Proper Glass Seals For Your Squarebody Chevy

Seal of Approval

Anyone who has dove into the task of doing a full restoration on a classic pickup knows that glass and weather seals can be quite the task. If you’ve never taken on the task of a restoring a truck, the glass and seals probably isn’t the first thing you think about when you consider the job. However, skimping on this part can really affect the overall quality of a build for several reasons. Obviously, you don’t want to put weathered glass and rotted seals on a fresh paint job. Also, without the right seals in place, the truck will leak water in the event of rain. Most importantly, the truck will be noisy inside the cab while driving down the road. So sealing your build right after you’ve just finished the fresh paint should be considered a must.

Although companies like Precision Replacement Parts have made some strides in easing the task with their push-on door seals, some jobs are better off left to a specialist. The toughest part of all of the glass and seals is rebuilding the vent windows. Most professional glass installers would have several specialty tools to do the job. For the DIY guy though, there’s no use buying all these tools now that Precision started its new vent rebuild program.

Precision recognized that a lot of work goes into rebuilding the vent windows properly, and that it’s a job most people just don’t want to attempt. The company is now facilitating the DIY enthusiast by offering a service that allows you to send in your complete vent window assembly. Once staff receive the windows, they completely tear them down to bare bones and rebuild them with all new seals and hardware. In this article we’ll walk you through the necessary steps to remove your windows, send them off to Precision Replacement Parts, and reinstall them after the rebuild.

The truck we’re working on is a 1987 Chevy K5 Blazer that we are building for SEMA 2018. The removal and reinstallation of these vents windows is very similar to earlier Chevy trucks as well. Precision offers this service for a wide variety of trucks and will most likely be able to assist in the vent rebuild of any classic truck.

As you can tell, we have begun working on the truck, getting it ready to head down to the body shop. We have welded up some extra holes in the doors and fixed some rust issues. We’ve also started to de-trim the truck, and the last thing we need to do is remove all the glass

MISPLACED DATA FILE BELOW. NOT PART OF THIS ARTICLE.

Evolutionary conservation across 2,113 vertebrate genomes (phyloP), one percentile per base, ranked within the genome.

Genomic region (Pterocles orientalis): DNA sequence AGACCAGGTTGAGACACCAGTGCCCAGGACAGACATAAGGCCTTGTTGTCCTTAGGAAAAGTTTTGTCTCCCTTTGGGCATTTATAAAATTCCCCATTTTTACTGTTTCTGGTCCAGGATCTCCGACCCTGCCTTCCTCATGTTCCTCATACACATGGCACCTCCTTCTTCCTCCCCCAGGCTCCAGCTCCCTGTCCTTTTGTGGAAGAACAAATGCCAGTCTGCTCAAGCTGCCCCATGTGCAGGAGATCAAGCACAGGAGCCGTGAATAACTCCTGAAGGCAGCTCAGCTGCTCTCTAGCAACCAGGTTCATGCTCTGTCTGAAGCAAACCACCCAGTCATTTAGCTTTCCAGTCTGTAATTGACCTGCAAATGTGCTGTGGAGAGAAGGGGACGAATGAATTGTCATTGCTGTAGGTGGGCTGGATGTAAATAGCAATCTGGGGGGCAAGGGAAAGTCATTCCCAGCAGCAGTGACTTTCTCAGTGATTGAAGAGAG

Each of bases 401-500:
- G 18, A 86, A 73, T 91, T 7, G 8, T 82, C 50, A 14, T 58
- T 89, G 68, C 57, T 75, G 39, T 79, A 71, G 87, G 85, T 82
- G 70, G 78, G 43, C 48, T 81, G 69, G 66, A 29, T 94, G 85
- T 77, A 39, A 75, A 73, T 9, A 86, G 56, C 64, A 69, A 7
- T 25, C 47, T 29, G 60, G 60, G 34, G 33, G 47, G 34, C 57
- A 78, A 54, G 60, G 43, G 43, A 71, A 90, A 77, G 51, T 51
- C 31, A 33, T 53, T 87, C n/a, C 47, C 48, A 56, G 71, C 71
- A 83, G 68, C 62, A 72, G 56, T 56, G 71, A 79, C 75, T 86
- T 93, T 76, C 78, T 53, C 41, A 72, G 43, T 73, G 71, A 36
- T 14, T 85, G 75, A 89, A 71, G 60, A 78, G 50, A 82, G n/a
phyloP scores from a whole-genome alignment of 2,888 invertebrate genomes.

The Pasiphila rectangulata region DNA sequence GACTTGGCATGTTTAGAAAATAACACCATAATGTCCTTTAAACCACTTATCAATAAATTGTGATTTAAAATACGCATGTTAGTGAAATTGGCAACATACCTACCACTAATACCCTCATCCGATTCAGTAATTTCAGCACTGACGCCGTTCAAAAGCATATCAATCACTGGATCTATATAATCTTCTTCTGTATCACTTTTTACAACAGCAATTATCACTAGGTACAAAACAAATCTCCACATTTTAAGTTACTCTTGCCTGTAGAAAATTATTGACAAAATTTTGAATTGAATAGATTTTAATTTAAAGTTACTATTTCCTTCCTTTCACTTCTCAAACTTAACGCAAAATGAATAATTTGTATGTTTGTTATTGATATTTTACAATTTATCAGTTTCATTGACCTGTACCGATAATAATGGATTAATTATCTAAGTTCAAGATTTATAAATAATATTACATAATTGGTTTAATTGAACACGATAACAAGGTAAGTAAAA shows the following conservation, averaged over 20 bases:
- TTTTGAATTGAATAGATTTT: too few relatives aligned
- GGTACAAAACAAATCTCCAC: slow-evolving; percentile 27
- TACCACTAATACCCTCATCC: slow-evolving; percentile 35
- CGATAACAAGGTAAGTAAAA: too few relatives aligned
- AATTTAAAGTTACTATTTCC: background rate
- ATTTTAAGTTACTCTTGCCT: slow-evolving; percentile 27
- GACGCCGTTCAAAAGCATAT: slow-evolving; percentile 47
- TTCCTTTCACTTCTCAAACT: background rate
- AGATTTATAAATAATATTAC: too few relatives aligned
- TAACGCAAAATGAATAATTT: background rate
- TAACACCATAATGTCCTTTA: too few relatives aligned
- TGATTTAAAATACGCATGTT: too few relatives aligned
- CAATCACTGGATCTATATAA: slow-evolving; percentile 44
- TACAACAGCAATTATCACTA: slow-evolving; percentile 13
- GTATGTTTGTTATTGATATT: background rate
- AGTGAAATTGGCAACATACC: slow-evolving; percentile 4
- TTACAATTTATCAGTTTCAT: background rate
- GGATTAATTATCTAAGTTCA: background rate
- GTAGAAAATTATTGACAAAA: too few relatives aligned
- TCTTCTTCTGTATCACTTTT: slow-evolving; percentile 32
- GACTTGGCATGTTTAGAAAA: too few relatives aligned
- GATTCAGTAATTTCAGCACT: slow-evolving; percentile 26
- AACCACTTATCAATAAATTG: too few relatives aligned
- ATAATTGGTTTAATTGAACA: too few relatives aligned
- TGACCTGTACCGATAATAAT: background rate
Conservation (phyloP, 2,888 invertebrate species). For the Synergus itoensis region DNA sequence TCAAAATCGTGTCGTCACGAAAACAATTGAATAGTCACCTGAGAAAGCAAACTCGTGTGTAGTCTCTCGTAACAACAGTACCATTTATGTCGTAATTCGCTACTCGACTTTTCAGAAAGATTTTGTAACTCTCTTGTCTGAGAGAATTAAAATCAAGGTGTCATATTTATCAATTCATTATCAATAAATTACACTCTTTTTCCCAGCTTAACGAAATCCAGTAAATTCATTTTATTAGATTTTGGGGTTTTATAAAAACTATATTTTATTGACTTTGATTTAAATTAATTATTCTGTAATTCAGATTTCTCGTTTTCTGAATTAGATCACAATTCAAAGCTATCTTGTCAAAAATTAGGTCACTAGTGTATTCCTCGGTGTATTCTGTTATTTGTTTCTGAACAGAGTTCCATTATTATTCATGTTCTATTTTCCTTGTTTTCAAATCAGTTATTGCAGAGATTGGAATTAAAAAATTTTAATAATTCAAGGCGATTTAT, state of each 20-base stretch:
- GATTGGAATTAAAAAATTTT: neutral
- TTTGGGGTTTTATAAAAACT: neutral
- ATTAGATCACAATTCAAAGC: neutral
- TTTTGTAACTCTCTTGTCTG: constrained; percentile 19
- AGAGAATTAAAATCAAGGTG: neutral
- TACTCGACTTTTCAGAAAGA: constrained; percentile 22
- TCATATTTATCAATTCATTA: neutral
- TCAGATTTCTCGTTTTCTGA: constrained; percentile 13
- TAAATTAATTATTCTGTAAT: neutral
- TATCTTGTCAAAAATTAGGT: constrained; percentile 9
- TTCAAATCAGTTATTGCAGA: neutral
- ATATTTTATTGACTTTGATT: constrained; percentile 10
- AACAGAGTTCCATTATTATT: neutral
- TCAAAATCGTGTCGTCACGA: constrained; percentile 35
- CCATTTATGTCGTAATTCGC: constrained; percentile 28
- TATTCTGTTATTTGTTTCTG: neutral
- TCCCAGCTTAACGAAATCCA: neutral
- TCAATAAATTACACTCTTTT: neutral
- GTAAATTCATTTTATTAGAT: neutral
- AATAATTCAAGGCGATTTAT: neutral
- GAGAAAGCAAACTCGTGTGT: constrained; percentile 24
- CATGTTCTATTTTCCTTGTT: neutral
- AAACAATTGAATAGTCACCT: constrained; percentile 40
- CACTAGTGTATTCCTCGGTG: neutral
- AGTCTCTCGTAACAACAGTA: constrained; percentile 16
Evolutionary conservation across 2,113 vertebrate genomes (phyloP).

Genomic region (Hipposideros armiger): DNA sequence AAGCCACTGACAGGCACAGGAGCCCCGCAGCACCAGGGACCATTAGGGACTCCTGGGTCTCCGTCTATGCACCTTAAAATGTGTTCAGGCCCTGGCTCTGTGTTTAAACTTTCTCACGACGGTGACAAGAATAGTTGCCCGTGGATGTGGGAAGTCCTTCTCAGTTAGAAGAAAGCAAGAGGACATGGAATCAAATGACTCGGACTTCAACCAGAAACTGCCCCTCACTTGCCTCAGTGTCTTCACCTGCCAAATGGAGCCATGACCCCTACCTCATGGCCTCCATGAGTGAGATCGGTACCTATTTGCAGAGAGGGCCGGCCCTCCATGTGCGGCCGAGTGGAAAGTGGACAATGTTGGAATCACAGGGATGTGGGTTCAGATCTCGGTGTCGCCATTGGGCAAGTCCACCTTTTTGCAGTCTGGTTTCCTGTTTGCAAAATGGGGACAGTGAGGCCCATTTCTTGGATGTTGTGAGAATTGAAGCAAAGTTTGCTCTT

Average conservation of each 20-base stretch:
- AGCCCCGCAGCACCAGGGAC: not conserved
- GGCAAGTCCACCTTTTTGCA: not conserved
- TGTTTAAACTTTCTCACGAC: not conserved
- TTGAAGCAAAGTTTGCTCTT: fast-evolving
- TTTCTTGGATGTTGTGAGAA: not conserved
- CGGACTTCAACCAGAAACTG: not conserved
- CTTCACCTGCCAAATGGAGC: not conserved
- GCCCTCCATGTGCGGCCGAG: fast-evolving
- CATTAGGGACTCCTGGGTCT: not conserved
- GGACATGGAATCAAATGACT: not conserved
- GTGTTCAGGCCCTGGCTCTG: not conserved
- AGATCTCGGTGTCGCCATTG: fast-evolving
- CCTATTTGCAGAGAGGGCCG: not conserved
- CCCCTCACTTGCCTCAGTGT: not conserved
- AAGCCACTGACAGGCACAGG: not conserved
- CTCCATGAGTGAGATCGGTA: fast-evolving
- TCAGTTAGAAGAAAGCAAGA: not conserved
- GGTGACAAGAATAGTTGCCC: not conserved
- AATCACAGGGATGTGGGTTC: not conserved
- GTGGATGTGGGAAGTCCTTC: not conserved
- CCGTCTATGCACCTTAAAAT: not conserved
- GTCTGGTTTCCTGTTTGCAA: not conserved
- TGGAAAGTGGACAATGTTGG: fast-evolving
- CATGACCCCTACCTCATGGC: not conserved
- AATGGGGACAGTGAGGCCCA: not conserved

Since the interior door panel is already removed, we have easy access to the windows. The roll-up window is removed first. It’s actually easiest to remove the piece of glass by passing it through the outside of the upper door frame.

The vent window is next and is held in by several screws. There is a bolt located at the base of the assembly, one screw in the front of the door, one screw in the top of the door, and one right under the vent window handle.

Once we had all the hardware removed, we slid the assembly backwards and lifted it out of the door. This takes some time, tilting the assembly, rotating it and lifting it out.

After we had both wing windows removed, we packed them nice and tight and sent them off to Precision Replacement Parts. There they would take over for us and completely restore both vent window assemblies.

Once Precision received the assemblies they got right to work. The window assemblies are held together with rivets, bolts, and some bent tabs. The disassembly process begins with the first rivet, which is removed by drilling out the head of the rivet.

Using a small punch, the rest of the rivet is tapped out to free the top pivot of the glass.

In order to free up the bottom pivot of the glass, the lower nut is removed. Before removing the nut, there is a washer with locking tabs that must be bent out of the way. Also, you can see the spring that the nut is compressing. When loosening the nut, it will remove most of the tension on this spring but it’s important not to let the spring fly off and get lost

There are quite a few pieces to remove just to free the glass part of the vent window assembly. You’re probably starting to realize why this is a job best suited for a specialized technician.

With the glass portion removed, the frame could start coming apart. A simple flat head screwdriver is used to separate the felt seal on the outside edge of the frame, where the roll-up window travels. Next the same screwdriver is used to bend the tabs, securing the inside edge seal that the vent window would seal against when closed. Finally, that inside seal is pried out and removed.

Since the frames will be getting sandblasted, every piece needs to be removed from the frame. This is the piece of trim that the window lock slides against, and it was carefully removed with a pair of pliers.


Using a plastic pry tool, or “bone” as they’re called, the metal frame around the glass is removed. This is held in place with rubber packing, which also deteriorates over time and needs replacing.

The packing can be pretty brittle sometimes, but we got lucky as it came out fairly easily.

With all the pieces completely disassembled, they were headed to the blasting cabinet. Precision Replacement Parts completely restores the frames of the vent windows by sandblasting all the old paint and surface rust away. The parts then get powder coated in a semi-gloss black finish.


Here’s a look at all the parts that make up the complete vent window assembly. Precision provides a brand new piece of glass for the actual window, and even a new lock if you’d like. Of course, all of the seals and packing are new as well. You can also see the nice new powder-coated frames.